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Trump’s Carrier deal could permanently damage American capitalism

Trump’s Carrier deal could permanently damage American capitalism. Lawrence Summers, December 2, 2016, Opinion, “There are many aspects of the economic policy of the new administration that I find misguided. But I am most troubled by what President-elect Donald Trump did with Carrier to hold on to an extra 700 jobs in Indiana. Ronald Reagan’s response to the air traffic controllers’ strike was a small act that had profound consequences. I fear in a similar way that the negotiation with Carrier is a small thing that is actually a very big thing — a change very much for the worse with regards to the operating assumptions of American capitalism.Link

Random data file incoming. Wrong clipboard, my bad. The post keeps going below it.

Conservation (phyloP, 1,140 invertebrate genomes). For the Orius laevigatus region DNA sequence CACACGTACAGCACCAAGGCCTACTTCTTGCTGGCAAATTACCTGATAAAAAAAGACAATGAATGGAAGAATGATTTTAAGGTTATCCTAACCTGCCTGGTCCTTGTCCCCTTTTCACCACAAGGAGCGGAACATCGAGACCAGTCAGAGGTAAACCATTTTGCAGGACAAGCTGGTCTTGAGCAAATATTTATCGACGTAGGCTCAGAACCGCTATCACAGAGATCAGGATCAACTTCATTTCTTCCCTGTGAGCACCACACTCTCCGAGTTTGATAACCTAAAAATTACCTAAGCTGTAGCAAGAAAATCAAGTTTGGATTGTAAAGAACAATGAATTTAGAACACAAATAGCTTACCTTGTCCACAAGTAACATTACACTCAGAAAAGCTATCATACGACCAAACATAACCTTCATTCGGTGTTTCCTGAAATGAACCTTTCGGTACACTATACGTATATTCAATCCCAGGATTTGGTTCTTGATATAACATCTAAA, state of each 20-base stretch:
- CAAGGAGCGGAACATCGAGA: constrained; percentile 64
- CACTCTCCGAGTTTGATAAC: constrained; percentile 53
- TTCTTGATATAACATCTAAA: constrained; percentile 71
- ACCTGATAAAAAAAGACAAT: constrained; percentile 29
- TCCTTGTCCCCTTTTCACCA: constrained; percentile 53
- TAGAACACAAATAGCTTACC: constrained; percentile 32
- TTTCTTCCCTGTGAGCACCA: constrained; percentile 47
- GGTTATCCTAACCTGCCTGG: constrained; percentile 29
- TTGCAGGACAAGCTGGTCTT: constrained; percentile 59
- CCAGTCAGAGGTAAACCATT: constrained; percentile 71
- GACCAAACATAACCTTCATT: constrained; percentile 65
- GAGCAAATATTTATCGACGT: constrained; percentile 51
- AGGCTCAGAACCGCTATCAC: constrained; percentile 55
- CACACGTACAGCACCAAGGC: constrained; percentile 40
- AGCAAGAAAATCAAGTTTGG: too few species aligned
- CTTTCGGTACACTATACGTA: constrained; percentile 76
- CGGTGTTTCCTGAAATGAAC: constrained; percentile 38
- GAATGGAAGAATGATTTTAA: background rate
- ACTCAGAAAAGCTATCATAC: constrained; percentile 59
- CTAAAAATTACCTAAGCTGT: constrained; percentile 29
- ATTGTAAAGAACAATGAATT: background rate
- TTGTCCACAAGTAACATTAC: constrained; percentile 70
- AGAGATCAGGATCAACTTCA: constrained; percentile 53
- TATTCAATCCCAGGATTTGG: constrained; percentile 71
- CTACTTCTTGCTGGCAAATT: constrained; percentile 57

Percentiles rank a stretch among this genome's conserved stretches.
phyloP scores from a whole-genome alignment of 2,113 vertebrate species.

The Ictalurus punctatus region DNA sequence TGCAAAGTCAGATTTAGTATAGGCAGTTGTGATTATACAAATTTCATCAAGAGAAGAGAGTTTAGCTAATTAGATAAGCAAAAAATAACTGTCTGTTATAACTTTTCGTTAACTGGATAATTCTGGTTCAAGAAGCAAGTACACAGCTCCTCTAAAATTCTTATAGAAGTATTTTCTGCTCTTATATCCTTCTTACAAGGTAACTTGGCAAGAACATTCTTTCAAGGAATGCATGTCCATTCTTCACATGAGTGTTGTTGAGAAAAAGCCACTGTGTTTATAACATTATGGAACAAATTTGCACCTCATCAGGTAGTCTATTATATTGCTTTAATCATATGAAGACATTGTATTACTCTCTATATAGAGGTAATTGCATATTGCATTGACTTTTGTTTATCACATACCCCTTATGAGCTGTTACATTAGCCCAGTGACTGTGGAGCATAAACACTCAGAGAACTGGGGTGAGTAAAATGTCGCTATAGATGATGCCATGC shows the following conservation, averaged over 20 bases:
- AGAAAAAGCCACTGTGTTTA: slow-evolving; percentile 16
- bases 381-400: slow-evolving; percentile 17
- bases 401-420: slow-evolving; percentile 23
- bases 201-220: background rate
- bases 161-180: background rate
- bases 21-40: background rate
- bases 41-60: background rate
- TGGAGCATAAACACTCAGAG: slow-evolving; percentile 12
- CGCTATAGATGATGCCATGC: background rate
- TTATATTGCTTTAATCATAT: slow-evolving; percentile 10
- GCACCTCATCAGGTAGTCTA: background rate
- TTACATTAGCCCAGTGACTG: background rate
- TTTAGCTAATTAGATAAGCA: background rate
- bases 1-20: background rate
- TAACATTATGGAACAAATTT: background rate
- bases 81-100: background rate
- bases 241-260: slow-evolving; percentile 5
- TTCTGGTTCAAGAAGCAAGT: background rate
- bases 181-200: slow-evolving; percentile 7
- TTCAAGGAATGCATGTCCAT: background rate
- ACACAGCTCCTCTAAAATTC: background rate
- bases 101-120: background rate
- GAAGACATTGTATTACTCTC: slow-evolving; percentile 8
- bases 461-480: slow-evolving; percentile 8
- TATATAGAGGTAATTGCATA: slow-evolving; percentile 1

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Shared Capitalism: What is it and What Does it Do?

Shared Capitalism: What is it and What Does it Do? Richard Freeman, December 2016, Paper, “We all know that people respond to incentives. Economics 101 teaches that workers put forth greater effort when these efforts are rewarded financially, and top talent tends to gravitate toward jobs and firms where rewards are geared to performance. For the most part, however, the research that’s led us to these conclusions has focused on performance incentives for individual workers, such as piece rates, merit pay, individual commissions, or bonuses.Link

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Varieties of Capitalism in Light of the Euro Crisis